Tiny spheres may deliver oral insulin

The lives of diabetes patients could become easier if a new insulin-containing material makes its way into pills. Many people with diabetes take several insulin shots each day to control their blood sugar. They’d prefer to take the hormone orally, but it’s difficult to protect doses as they pass through the acidic stomach and yet keep the insulin available for the small intestine to absorb.

Now, chemists at Purdue University in West Lafayette, Ind., have developed a new way to sneak insulin past the stomach and make it better able to cross the intestine’s lining. Aaron C. Foss and Nicholas A. Peppas put the hormone inside microscopic balls of acid-sensitive polymers.

The nanoscale spheres contract in acidic environments and swell in nonacidic ones. By soaking the balls in a nonacidic solution containing insulin, Foss made them expand and absorb the drug. Then, he quickly increased the solution’s acidity, and the balls contracted, holding the insulin tight inside.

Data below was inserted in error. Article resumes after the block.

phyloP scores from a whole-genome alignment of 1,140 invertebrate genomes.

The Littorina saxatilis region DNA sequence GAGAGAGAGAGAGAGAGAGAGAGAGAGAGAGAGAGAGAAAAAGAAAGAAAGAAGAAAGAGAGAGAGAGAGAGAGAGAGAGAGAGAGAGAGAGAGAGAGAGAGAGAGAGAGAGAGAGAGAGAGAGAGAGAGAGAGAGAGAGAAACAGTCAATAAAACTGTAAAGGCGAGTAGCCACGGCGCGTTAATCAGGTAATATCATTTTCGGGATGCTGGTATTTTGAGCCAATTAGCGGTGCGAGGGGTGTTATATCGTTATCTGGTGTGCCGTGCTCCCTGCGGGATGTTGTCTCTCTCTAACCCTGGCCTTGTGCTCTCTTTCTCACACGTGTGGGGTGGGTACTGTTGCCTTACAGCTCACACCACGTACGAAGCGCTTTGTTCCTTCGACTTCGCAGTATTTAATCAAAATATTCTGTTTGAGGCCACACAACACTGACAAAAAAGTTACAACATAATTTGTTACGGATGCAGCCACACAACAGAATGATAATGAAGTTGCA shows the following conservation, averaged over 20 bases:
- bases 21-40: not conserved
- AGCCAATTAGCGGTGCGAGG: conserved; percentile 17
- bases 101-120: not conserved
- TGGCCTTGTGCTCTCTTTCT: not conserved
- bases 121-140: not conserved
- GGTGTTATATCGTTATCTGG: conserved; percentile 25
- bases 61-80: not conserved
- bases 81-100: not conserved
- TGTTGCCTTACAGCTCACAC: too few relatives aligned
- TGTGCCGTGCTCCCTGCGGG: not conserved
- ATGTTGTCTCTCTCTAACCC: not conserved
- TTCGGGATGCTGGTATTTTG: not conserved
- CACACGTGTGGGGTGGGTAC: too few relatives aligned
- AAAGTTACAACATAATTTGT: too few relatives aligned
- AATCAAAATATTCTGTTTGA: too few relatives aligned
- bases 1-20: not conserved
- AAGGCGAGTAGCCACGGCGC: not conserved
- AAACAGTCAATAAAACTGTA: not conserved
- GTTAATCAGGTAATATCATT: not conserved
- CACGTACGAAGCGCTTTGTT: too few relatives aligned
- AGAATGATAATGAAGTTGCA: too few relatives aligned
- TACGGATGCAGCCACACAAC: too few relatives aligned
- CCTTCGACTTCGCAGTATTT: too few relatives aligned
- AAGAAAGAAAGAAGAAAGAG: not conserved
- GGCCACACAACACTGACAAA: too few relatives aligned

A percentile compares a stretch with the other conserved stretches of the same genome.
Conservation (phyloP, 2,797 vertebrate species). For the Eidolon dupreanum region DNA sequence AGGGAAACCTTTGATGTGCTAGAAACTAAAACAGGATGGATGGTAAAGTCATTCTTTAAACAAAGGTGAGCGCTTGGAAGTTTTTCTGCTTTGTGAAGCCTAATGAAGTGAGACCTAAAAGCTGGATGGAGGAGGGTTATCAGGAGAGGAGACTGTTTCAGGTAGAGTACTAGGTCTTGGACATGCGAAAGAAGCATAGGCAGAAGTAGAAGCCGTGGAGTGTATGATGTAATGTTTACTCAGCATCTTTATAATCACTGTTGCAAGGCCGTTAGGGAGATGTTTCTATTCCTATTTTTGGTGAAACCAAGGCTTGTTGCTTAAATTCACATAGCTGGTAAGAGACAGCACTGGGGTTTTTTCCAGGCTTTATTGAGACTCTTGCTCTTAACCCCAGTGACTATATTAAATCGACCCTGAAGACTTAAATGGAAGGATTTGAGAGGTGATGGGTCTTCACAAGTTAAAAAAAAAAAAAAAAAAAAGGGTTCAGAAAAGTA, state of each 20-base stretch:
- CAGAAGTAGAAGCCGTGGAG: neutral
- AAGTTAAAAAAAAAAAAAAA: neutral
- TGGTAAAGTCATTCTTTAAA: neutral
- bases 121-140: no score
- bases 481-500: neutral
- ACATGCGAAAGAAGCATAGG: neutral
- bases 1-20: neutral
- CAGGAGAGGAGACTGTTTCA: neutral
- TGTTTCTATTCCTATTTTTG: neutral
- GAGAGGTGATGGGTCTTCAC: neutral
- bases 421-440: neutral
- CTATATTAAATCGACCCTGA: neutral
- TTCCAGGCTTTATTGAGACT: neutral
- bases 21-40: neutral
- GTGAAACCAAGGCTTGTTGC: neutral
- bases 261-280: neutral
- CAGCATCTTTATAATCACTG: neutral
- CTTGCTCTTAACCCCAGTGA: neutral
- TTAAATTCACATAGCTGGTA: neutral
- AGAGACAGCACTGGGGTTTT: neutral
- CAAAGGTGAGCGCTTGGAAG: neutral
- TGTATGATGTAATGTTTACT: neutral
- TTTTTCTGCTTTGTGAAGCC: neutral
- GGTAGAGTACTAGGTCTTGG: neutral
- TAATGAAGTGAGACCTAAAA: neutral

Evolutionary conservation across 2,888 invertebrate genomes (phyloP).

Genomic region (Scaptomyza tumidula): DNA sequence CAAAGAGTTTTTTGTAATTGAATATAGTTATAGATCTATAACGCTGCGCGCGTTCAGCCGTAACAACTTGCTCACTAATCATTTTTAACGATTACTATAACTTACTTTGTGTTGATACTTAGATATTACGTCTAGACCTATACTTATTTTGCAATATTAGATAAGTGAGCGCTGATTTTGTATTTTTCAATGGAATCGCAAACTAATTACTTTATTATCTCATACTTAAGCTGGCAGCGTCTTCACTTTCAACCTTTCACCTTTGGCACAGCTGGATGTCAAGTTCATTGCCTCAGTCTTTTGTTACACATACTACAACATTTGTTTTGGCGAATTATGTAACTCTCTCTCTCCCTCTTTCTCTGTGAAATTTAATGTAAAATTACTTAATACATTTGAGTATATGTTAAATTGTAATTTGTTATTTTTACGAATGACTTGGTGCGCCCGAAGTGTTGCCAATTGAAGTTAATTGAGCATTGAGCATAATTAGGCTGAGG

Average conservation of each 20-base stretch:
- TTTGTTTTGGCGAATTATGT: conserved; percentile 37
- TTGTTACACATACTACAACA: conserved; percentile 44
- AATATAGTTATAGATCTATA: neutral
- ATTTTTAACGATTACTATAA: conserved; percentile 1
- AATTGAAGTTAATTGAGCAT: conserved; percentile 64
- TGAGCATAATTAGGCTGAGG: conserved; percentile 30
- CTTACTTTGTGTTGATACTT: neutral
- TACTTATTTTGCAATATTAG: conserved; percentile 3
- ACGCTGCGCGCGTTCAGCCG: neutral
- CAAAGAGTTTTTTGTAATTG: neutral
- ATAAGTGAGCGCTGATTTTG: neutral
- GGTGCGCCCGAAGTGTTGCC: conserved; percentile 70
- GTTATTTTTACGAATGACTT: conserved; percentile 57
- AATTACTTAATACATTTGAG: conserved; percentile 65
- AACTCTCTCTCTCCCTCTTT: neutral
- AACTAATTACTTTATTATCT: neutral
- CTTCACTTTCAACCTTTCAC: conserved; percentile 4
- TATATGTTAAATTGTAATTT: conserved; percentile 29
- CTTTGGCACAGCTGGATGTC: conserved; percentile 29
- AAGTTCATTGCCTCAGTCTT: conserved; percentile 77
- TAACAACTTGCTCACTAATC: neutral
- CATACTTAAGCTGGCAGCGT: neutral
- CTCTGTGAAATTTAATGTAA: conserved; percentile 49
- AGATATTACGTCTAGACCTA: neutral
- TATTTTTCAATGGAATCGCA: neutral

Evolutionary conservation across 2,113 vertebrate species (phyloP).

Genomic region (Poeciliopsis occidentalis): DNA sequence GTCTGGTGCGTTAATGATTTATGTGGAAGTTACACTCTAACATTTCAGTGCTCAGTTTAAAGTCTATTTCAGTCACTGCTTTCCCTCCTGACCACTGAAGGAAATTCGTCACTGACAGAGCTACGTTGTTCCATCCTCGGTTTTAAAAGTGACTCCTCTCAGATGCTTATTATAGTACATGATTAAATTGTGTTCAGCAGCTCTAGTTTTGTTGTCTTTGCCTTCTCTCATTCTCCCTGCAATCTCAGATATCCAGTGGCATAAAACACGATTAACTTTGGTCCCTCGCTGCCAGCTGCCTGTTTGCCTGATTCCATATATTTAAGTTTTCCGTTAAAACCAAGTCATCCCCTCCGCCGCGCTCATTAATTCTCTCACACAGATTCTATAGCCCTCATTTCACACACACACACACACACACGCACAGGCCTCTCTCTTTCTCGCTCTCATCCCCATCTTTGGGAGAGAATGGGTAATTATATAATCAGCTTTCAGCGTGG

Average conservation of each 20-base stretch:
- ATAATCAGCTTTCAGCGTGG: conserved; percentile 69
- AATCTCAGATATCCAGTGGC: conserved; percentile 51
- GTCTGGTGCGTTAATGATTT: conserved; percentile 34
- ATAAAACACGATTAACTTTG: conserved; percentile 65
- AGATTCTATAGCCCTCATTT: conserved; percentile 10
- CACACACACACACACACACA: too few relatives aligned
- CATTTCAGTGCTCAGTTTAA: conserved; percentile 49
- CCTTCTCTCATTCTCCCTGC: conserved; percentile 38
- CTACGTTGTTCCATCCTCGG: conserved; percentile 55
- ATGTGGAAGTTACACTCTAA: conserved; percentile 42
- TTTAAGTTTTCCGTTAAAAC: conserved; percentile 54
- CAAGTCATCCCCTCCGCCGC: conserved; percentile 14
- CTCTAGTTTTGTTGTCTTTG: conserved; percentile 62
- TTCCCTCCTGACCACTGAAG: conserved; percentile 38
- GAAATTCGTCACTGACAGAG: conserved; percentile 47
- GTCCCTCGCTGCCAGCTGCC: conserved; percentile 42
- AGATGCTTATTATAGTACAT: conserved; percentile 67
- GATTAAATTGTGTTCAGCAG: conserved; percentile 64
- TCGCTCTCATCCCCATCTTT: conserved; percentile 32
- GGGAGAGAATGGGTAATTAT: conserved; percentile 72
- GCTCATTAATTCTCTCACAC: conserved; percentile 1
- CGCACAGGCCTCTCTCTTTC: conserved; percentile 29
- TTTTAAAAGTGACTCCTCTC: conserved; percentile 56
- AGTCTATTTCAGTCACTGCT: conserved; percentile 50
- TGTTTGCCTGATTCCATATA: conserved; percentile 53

The researchers have tested their insulin-loaded spheres in beakers of solution simulating the gastrointestinal tract. The results indicate that the spheres stay compact while traversing the stomach and thus protect the insulin, says Foss. In the less-acidic small intestine, the balls should swell and release the drug. Adding to the spheres’ appeal, they are expected to grab onto the intestinal lining and pull out calcium ions, which normally hinder insulin’s passage to the blood.

The team also put the balls into gelatin tablets for tests on rats and dogs. Sixteen percent of the administered insulin reached the bloodstream. Other studies have reported that 0.1 percent of unprotected oral insulin turns up in blood.

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